M.A.D. Lit 101: American Fiction and the Cold War

There is still time to read and discuss two major novels that explore the context of the anti-communism that permeated American life in the 1950s and remains alive in US culture today.

The year 1953 was like most of the years following the end of the slaughter of World War II. It was another year of the baby boom that filled maternity wards in the United States, a generation that ironically couldn’t wait to leave these suburbs. The Cold War was well under way, and anti-communism in the U.S. was at its peak. Politicians pontificated that it was “better to be dead than Red.” In the East and the West, the military apparatus stockpiled nuclear weapons capable of ending life on this planet thousands of times over — Mutually Assured Destruction.

We began this reading group with Shirley Jackson’s short story “The Lottery” followed by a shared reading of Allen Ginsburg’s Howl. We are near to completing our discussion of Ring Lardner, Jr.’s The Ecstasy of Owen Muir, and will then move on to two books that characterize the culture and politics of the time: The Public Burning by Robert Coover, and Richard Wright’s The Outsider.

What can we learn from these literary renderings and how do they help us understand the perilous period in history that we now find ourselves living?

The MEP LITERATURE GROUP has been meeting to discuss literature since the first days of The Marxist Education Project following a presentation by Roxanne Dunbar-Ortiz on her Indigenous Peoples History of the United States and her recommendation that we take up literature with Leslie Marmon Silko’s Almanac of The Dead. The group has rcompleted readings of Victor Serge’s Unforgiving Years which was followed by Thomas Pynchon’s Gravity’s Rainbow. Other studies have included novels related to World War I, the depression of the 1930s, and novels on migration,border politics and labor organizing and our most recent session on Women Who Wrote Against Fascism, and this summer will the group will host a 5th consecutive Noir Summer.

Black Marxism

Black Marxism: The Making of The Black Radical Tradition
Nicholas Power

Eight more sessions beginning October 18 through December 6, 7:30-9:30 pm

As always, capitalism has crises. Again, a new generation turns toward Marxism. How do we apply this wide ranging and controversial revolutionary tradition to our current times? Writer and professor, Cedric Robinson╒s magnum opus, Black Marxism will be our lodestar for this class. We will discuss Robinson’s critique of Marx’s Eurocentric frame of reference and explore how and if Marxism has value for today’s multi-cultural left which at times turns much to anarchism, whether conscious or not of the Marxist tradition. We will also cover the Marxist legacy of C.L.R. James, Langston Hughes and Richard Wright on their own and as Robinson studied their relationships to Marxism.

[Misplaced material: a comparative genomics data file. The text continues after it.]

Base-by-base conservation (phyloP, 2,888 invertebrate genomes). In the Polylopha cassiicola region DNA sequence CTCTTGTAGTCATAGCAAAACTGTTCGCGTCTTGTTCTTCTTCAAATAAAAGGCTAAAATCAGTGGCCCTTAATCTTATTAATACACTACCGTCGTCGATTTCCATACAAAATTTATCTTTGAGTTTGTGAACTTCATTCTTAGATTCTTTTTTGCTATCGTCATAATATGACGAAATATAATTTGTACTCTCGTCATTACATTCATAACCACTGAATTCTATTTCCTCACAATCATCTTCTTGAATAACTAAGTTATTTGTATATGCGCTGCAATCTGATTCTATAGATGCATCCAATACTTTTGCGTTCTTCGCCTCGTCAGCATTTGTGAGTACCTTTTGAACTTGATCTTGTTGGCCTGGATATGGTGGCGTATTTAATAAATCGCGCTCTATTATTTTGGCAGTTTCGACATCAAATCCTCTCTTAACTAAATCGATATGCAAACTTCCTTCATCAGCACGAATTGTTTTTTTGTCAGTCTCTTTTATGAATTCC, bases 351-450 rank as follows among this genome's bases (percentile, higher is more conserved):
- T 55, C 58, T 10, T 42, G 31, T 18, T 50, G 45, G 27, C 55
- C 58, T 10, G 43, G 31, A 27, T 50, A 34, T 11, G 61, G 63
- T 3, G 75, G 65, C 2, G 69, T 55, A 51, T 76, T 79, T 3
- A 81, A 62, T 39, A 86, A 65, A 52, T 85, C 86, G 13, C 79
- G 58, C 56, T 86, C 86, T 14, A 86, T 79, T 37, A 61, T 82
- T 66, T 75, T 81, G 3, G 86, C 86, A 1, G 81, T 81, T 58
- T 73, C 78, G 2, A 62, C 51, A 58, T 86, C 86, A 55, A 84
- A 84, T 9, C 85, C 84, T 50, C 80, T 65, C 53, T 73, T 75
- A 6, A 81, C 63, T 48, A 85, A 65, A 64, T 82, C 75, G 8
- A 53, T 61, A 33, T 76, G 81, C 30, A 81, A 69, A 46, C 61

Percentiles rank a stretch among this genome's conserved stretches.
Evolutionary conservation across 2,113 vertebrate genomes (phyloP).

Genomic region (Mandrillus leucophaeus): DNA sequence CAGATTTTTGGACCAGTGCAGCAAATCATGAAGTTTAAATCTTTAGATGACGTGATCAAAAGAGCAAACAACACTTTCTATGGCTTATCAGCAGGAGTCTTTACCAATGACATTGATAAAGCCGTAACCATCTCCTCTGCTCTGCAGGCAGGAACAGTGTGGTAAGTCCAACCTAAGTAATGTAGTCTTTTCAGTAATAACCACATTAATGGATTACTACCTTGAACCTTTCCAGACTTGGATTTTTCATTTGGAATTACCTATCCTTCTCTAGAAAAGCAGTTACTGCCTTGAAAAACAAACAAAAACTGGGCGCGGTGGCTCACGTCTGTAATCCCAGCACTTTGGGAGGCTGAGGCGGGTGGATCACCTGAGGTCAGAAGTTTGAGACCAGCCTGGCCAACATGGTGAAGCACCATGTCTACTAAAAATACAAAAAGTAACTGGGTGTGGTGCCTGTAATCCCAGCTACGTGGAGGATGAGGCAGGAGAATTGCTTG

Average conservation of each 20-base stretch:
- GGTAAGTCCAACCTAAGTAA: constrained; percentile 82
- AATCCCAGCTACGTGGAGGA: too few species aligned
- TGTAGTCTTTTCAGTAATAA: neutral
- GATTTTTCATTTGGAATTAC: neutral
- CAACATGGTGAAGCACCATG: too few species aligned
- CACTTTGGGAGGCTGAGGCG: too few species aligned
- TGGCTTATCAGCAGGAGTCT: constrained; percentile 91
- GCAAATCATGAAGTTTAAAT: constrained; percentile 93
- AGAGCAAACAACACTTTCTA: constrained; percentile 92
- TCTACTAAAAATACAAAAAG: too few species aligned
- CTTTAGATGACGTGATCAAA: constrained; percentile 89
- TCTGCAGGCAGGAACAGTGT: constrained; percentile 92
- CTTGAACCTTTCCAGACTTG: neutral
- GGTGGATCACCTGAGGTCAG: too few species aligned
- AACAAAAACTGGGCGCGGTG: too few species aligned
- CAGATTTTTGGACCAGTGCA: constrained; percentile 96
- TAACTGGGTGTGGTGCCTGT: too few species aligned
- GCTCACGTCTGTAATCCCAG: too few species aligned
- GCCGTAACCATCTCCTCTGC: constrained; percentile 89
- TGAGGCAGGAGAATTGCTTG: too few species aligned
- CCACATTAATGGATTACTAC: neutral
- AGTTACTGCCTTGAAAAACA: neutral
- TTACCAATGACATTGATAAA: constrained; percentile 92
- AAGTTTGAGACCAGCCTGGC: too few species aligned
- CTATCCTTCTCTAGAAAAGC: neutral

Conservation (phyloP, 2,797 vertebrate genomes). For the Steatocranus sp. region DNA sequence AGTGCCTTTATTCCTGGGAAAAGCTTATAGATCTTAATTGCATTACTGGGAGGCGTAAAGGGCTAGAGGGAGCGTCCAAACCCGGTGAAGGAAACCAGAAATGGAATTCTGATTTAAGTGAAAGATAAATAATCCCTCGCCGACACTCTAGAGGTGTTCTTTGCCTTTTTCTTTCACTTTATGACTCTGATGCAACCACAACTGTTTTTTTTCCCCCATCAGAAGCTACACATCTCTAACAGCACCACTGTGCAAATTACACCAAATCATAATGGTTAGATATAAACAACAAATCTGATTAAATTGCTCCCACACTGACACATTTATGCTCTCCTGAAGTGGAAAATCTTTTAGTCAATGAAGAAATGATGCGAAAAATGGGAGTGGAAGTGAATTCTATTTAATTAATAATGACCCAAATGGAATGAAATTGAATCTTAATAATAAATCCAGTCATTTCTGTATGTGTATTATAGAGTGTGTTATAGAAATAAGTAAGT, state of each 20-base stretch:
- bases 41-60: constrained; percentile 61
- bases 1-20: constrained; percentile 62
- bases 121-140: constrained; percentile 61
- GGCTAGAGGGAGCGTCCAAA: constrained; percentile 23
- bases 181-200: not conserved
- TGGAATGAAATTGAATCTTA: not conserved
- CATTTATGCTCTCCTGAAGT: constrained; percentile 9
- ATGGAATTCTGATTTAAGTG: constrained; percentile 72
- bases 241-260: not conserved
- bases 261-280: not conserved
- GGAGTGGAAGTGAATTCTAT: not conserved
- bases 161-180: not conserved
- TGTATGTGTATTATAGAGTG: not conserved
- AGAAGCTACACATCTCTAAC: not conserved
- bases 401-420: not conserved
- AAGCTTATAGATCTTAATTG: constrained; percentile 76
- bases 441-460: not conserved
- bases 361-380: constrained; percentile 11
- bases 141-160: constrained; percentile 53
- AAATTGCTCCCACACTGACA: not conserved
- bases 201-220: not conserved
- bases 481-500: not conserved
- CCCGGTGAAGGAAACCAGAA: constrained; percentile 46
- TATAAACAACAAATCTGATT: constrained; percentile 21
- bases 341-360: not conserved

Nicholas Power is a poet, journalist and Associate Professor of Literature at SUNY Old Westbury. His second book The Ground Below Zero: 911 to Burning Man, New Orleans to Darfur, Haiti to Occupy Wall Street was published by Upset Press in 2013. His writings have appeared in The Indypendent, The Village Voice, Truth-Out and Alternet.

Admissions are sliding scale. We do not turn anyone away if all they can pay is less or are without the ability to pay. $10 per session.

Fanon Black Skin, White Masks with Kazembe Balagun

A Reading and Writing Group on the Seminal Work of Frantz Fanon

With deft analysis and radical fervor, Frantz Fanon (1925-1961) was the patron saint of the revolutionary movements of the global south. As a psychiatrist and writer he played a key part in the liberation of Algeria. His seminal work Wretched of the Earth is still considered “The Handbook of Black Revolution” and influenced everyone from the Black Panthers to cultural workers like film maker Gillo Pontecorvo, Marlon Riggs and bell hooks.

This group will focus on Fanon’s first published work Black Skin, White Masks. Mixing and remixing the colonized experience with critical readings of Marx, Hegel and Lacan, Black Skin, White Masks prefigured many contemporary conversations on race, gender and sexuality.

We will read Black Skin, White Masks along with the works of Richard Wright, Karl Marx, bell hooks, G.W.F Hegel and Amiri Baraka. In addition to our reading, this group will be charged with producing their own written reflections and will present at a public symposium to take place in late 2014 or early 2015.

Kazembe Balagun has a BA in Philosophy and Black Studies from Hunter College/CUNY and a MS in Education from Pace University. He has been featured in Time Out New York, The UK Guardian, German Public Radio and the New York Times and contributed “We Be Reading Marx Where We From” to the critically acclaimed anthology Imagine: Living in a Socialist USA. As a cultural activist he has continually sought to create intersections between Marxism, queer theory, feminism and Black liberation movements. He works as Project Manager at the Rosa Luxemburg Stiftung, New York Office.